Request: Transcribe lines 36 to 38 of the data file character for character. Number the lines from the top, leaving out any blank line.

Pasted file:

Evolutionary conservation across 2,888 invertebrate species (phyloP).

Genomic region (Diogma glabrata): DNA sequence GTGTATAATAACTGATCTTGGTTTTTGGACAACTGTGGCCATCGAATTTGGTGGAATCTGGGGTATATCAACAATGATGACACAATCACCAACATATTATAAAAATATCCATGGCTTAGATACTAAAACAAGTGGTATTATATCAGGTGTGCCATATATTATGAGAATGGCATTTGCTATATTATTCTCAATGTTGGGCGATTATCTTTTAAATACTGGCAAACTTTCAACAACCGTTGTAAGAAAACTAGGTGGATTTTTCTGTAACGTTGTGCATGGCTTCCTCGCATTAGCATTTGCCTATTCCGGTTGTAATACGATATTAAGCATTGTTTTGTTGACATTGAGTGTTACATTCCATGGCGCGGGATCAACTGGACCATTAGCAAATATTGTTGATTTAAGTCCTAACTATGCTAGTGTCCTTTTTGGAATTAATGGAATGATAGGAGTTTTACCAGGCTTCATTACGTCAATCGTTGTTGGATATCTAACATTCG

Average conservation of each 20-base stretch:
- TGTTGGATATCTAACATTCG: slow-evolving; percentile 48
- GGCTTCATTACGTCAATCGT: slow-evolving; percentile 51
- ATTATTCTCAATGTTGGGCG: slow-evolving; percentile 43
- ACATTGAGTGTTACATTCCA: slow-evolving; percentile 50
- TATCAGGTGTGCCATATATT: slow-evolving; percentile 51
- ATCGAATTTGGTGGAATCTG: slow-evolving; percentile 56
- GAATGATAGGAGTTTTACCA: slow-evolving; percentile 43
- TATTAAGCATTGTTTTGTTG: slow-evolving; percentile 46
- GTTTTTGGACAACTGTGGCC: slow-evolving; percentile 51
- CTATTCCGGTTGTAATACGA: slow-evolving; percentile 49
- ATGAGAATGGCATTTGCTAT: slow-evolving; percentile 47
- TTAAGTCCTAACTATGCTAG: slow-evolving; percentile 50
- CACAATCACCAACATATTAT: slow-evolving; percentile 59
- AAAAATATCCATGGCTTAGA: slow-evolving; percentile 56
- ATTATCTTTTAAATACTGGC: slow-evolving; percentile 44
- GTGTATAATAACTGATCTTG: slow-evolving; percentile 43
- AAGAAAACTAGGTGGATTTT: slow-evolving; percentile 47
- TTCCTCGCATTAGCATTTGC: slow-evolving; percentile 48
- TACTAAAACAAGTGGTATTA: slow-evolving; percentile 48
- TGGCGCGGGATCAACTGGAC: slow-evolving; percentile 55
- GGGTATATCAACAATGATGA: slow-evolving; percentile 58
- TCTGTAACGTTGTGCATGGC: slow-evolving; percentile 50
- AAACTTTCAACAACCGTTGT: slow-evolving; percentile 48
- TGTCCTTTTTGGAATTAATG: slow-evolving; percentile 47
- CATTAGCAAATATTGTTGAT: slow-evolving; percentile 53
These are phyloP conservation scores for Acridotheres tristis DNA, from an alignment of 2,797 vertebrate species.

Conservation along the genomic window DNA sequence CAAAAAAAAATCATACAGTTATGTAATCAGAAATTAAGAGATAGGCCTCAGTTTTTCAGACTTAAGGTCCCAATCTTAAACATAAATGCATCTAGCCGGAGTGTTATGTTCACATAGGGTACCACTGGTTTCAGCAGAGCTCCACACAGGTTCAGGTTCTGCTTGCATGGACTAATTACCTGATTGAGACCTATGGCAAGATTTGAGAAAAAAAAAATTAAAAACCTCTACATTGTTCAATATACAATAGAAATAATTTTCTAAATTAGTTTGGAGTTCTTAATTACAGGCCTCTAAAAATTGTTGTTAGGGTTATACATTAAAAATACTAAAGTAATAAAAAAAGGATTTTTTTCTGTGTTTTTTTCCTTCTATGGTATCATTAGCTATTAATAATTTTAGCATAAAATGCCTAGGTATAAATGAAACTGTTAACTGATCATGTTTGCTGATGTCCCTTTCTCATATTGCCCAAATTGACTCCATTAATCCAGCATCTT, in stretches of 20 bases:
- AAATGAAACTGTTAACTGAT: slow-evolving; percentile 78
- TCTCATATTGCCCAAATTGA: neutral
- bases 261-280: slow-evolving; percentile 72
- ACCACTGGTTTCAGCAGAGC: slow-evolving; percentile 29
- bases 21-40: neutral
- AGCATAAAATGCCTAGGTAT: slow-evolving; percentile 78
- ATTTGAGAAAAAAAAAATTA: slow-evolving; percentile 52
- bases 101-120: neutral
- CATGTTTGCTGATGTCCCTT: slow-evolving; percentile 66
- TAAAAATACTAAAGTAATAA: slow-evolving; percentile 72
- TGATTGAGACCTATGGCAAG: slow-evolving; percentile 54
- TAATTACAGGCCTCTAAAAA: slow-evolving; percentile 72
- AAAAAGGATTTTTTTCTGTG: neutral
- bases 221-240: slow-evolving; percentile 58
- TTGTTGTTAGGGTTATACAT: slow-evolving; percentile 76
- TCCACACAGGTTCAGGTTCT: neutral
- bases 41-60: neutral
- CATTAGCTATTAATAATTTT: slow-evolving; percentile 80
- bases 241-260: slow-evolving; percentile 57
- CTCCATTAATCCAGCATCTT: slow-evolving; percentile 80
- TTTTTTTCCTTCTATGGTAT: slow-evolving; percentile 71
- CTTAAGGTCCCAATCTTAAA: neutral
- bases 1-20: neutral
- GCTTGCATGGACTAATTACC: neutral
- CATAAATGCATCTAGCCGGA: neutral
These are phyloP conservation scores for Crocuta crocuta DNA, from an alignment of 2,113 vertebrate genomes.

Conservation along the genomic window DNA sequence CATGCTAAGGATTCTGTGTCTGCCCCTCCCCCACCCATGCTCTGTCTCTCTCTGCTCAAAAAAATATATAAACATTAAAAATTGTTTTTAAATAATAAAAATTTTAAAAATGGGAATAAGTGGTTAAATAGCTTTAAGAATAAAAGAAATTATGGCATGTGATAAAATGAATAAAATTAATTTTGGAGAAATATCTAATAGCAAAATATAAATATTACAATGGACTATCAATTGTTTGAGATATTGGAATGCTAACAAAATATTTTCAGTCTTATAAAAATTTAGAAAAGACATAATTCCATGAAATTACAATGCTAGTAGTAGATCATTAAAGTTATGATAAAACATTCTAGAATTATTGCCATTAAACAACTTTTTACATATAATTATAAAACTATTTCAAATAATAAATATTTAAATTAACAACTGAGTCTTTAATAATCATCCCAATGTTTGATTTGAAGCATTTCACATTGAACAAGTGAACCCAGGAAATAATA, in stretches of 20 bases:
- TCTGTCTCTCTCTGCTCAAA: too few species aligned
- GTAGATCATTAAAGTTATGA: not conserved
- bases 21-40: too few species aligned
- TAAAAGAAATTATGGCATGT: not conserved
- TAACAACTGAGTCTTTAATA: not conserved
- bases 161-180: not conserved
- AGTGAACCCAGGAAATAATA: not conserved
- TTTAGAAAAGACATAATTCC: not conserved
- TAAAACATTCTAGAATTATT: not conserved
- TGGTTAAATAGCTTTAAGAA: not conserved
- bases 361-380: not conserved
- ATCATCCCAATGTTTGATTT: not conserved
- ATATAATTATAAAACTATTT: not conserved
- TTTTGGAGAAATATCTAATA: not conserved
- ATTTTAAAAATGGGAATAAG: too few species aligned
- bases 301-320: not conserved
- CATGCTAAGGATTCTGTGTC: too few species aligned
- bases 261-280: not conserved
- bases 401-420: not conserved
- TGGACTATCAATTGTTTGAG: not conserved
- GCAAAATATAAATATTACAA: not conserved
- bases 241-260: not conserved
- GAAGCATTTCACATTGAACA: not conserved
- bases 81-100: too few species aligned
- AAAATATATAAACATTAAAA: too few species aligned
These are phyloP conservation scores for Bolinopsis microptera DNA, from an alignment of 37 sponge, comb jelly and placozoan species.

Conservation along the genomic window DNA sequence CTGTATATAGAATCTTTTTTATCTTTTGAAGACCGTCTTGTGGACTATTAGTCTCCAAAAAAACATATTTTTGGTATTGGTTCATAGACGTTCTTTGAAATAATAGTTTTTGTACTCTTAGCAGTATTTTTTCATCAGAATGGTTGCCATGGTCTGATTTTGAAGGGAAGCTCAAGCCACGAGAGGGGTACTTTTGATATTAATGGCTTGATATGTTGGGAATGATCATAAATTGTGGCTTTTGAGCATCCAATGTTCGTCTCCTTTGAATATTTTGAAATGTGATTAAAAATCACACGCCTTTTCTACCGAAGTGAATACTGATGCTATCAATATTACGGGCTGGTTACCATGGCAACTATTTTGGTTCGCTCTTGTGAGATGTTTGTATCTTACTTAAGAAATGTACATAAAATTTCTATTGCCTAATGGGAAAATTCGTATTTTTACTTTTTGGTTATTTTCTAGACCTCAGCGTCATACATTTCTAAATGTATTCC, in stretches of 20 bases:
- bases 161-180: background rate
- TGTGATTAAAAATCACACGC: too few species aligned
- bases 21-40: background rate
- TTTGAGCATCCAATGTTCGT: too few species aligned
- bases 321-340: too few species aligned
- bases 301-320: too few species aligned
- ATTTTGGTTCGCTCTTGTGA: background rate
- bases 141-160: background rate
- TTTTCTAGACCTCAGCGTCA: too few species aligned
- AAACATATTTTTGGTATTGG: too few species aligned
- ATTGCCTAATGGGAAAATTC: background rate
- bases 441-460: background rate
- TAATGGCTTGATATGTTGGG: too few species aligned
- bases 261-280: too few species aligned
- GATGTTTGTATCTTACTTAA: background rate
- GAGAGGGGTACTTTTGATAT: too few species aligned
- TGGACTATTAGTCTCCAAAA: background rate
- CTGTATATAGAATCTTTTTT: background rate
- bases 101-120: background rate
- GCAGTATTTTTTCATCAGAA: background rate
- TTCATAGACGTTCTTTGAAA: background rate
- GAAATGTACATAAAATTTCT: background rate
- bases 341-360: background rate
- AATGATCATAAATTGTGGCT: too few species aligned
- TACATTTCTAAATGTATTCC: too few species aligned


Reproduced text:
- AGCATAAAATGCCTAGGTAT: slow-evolving; percentile 78
- ATTTGAGAAAAAAAAAATTA: slow-evolving; percentile 52
- bases 101-120: neutral